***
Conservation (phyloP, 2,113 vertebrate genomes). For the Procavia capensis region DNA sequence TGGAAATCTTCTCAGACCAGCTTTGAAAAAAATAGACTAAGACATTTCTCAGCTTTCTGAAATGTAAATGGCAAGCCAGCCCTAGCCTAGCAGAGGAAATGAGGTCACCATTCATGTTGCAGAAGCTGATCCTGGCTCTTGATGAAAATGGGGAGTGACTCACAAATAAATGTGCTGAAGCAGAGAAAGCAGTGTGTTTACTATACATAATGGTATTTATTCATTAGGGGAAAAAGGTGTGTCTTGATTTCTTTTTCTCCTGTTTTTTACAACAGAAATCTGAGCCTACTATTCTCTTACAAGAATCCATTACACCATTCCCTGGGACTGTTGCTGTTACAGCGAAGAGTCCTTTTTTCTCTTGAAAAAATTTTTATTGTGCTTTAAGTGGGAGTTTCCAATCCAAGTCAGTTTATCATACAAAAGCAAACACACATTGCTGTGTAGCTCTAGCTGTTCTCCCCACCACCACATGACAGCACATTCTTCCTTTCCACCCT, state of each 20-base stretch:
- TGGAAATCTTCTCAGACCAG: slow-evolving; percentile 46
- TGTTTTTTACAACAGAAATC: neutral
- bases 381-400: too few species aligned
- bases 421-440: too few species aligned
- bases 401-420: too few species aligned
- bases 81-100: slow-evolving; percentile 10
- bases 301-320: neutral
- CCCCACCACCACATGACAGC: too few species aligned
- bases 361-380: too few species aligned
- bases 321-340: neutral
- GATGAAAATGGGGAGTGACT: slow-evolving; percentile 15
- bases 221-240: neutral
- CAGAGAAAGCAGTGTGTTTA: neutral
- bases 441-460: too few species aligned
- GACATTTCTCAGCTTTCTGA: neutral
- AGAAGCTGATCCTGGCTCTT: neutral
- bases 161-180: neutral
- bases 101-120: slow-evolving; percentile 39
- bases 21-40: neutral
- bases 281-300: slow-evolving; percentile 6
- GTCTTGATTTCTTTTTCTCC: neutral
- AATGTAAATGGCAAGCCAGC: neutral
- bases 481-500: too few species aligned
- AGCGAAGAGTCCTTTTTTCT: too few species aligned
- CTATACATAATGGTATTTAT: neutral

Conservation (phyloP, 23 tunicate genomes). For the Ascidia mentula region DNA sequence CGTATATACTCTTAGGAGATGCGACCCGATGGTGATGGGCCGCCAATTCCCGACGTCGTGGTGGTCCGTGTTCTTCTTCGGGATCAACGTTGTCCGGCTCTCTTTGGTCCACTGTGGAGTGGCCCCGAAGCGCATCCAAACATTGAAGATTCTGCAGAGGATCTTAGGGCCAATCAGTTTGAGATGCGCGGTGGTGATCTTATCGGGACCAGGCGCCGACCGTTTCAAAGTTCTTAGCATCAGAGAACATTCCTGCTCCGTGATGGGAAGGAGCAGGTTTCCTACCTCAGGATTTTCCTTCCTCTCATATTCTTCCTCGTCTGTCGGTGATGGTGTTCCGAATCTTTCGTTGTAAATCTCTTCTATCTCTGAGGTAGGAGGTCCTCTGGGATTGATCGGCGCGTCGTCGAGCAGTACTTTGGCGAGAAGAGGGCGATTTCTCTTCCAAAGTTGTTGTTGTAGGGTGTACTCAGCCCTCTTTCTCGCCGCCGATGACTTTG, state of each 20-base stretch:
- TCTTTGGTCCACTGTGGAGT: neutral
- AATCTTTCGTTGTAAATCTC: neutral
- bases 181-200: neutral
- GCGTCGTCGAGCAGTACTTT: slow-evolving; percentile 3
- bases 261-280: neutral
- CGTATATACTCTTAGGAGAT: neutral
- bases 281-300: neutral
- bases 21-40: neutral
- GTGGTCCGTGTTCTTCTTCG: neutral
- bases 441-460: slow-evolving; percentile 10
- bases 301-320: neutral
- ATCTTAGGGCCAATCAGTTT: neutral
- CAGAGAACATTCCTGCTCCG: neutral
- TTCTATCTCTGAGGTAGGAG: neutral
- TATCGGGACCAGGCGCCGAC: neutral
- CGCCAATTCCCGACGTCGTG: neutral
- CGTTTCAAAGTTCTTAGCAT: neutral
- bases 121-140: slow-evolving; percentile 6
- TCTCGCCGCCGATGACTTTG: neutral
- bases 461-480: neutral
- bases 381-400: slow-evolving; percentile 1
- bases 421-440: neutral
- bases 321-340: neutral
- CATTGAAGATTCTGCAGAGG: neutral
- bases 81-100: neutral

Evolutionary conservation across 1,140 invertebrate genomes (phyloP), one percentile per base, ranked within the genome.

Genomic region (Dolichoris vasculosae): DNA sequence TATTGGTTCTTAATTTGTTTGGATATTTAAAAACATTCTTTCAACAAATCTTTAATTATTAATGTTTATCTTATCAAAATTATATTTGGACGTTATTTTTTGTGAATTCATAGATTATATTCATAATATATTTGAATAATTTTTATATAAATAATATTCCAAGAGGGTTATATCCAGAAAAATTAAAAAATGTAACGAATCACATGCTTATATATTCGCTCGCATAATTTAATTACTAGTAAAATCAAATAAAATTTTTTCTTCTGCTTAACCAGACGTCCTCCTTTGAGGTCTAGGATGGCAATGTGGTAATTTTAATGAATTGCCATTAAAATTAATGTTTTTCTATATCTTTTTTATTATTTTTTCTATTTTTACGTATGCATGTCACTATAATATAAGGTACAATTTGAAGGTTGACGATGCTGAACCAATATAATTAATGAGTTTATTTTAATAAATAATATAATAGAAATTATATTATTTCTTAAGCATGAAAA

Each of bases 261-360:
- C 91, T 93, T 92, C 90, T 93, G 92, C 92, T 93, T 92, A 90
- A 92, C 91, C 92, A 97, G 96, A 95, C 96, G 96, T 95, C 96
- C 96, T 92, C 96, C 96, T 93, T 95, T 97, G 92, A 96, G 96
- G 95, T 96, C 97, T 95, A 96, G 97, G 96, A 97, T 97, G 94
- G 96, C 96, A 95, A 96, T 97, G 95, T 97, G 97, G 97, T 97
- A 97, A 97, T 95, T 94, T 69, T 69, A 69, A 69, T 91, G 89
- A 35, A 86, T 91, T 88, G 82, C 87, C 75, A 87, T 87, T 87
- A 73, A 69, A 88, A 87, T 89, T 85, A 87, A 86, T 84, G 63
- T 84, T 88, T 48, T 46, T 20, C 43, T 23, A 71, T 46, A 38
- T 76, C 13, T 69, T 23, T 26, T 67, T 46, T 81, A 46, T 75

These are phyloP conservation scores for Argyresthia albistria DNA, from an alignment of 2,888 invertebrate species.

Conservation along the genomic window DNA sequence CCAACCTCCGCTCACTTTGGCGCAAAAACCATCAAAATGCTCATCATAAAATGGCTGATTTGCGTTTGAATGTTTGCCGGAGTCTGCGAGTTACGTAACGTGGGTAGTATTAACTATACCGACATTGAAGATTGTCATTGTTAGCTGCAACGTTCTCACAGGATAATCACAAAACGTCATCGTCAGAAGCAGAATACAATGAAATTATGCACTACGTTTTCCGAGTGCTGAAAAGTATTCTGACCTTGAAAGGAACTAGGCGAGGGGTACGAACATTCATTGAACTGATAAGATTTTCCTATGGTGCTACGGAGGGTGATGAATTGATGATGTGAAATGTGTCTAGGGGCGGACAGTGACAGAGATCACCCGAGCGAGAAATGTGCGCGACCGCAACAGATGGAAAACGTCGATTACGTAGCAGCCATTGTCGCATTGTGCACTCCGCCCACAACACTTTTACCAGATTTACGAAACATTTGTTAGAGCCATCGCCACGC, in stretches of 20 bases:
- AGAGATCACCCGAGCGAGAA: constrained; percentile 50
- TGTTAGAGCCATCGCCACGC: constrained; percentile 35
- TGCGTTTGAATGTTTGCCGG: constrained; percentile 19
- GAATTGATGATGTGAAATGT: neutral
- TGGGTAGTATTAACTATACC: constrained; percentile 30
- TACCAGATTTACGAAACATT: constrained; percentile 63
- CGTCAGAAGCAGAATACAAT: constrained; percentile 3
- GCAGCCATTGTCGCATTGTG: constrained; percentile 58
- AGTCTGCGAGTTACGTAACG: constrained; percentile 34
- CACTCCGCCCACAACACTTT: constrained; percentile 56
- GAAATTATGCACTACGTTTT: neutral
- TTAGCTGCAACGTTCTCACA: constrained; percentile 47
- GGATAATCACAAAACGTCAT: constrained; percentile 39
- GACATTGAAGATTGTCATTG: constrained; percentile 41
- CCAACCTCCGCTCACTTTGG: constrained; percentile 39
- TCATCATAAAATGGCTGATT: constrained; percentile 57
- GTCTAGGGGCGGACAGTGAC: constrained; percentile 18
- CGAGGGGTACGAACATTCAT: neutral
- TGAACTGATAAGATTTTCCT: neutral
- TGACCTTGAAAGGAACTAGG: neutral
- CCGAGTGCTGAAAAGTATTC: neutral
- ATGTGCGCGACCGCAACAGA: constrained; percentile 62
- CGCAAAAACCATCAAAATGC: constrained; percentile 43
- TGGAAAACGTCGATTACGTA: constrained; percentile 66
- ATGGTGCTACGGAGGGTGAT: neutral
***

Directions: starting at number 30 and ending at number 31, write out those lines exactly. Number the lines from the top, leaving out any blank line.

- bases 181-200: neutral
- GCGTCGTCGAGCAGTACTTT: slow-evolving; percentile 3